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How far we've come

Siri, compile my code: Programming with voice control and the future of coding

Sarah Schlothauer
programming
© Shutterstock / Nadia Snopek

It’s been one wild ride. The history of programming has come so far, and continues to make enormous leaps. As we look at how modern technology can help people code by voice, we wonder: What’s next?

The future of coding is more than just new programming languages, frameworks, and libraries. It’s also how we code. When we look back at some of the history of coding, it’s incredible how far programming has come. We’ve gone from rooms as large as warehouses storing computers, to chunky CRT monitors, to sleek laptops that fit in our messenger bags. Beyond that, we’ve also seen the rise of open source, the age of the Internet allowing for information to spread globally, and programming becoming more and more accessible for people to learn.

What new advances are currently happening and what’s on the horizon? 

The now: Coding with voice control

Voice controls have gone from being a quirky feature in its rough stages to a full-fledged tool that comes already implemented in many devices. From Siri, to our cars, to Amazon Echo, a lot of us use voice commands without a second thought. (Even birds are using voice control to make shopping lists. Alexa: order strawberries and a Raspberry Pi.) We’ve all had some sore wrists from long days at the computer and tried to combat it by looking up exercises and ergonomic keyboards. For some people with disabilities, chronic pain, or injuries, voice control has been life-changing and provides better accessibility and ease of use.

But what about coding? How do you code with voice control?

SEE ALSO: The trendy five: A summer of hot GitHub repos in June 2018

Vocola is a voice command language for dictating code with easy syntax. According to its FAQ, many programmers who are paralyzed from the neck have learned how to program using just their voice. If you’re already wondering how programmers pronounce many of their commands, it’s done by creating a new vocabulary or just spelling them out. They can also copy visible symbols and repeat them, or choose from a list.

Aena is an open-source project that allows a Python-based voice macro system called Dragonfly to send commands to another computer. It runs on Linux and allows the user to dictate prose via emulated keystrokes using a keystroke capture client.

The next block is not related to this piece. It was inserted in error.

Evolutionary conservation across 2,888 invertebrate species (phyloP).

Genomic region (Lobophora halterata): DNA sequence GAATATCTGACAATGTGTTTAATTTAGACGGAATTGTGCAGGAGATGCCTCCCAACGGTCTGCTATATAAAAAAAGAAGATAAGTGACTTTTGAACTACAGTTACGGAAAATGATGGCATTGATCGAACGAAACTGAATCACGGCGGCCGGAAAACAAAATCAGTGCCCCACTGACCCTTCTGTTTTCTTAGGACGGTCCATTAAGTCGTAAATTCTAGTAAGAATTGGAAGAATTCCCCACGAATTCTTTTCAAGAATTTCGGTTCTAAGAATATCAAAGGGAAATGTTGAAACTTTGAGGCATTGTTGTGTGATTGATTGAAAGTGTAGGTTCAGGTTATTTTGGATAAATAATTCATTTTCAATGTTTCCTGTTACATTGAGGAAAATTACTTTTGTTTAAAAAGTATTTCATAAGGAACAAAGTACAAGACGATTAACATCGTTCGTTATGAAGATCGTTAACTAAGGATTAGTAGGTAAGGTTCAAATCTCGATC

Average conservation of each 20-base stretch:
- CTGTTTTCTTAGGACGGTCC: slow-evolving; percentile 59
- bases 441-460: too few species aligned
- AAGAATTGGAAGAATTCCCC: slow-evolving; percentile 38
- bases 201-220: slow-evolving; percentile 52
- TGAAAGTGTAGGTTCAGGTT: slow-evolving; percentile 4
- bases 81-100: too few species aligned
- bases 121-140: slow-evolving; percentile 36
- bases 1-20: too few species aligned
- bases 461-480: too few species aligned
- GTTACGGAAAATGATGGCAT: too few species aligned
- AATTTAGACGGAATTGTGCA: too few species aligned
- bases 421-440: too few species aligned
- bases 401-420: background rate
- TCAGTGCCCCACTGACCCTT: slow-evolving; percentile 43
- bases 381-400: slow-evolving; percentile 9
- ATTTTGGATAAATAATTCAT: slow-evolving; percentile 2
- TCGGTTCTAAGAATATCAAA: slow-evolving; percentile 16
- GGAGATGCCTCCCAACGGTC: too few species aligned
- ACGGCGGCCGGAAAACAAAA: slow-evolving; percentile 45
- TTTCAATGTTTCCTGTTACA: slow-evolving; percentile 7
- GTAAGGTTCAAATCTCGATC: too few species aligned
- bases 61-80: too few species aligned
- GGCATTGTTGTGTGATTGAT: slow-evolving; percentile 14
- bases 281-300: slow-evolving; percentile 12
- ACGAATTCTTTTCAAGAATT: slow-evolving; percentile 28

VoiceCode was created when programmer Ben Meyer injured his hands from constant keyboard use. He states that he could barely hold a fork, let alone program. And so, VoiceCode was created to allow coding in any programming language using chained and nested commands to create complex actions.

A recent article titled “Speaking in code: how to program by voice” discusses how Harold Pimentel has overcome and learned to code via voice control. The article delves into some of the current shortcomings, such as how voice control reacts to accents and particularly women’s voices, and the difficulty of speaking for extended periods of time without tiring the throat. As the technology grows, so will solutions to these problems.

The future: Coding with machine learning

Let’s take a moment to get hypothetical and look even further into the future. Machine learning has done some impressive things recently that in the distant past we would have thought impossible. Between searching for exoplanets, facial recognition, retail recommendations, self-driving cars, and data security, there isn’t a single sector that hasn’t been disrupted with the advances of machine learning. As always, we ask: how will machine learning affect the future of programming? 

SEE ALSO: How is JavaScript used across industries?

Last December, we spoke to Jay Jay Billings, a research scientist at Oak Ridge National Laboratory, about a paper titled “Will humans even write code in 2040 and what would that mean for extreme heterogeneity in computing?“.

The basic concept is that in the not-so-distant future, coding won’t be done by humans at all. At least, not the majority of coding. Billings predicts that while humans will still take care of complex code, “everyday” code will be machine-generated. Machine learning will take over and auto-generate the code without human input. In the aforementioned paper, it is suggested that present trends of artificial intelligence and programming suggest that by 2040 we will see machine-generated code (MGC) become commonplace.

How theoretical is this idea? And is it more of a Utopian Star Trek concept or an eerie Black Mirror future?

Author
Sarah Schlothauer

Sarah Schlothauer

All Posts by Sarah Schlothauer

Sarah Schlothauer is an assistant editor for JAXenter.com. She received her Bachelor's degree from Monmouth University in Long Branch, New Jersey and is currently enrolled at Goethe University in Frankfurt, Germany where she is working on her Masters. She lives in Frankfurt with her husband and cat.

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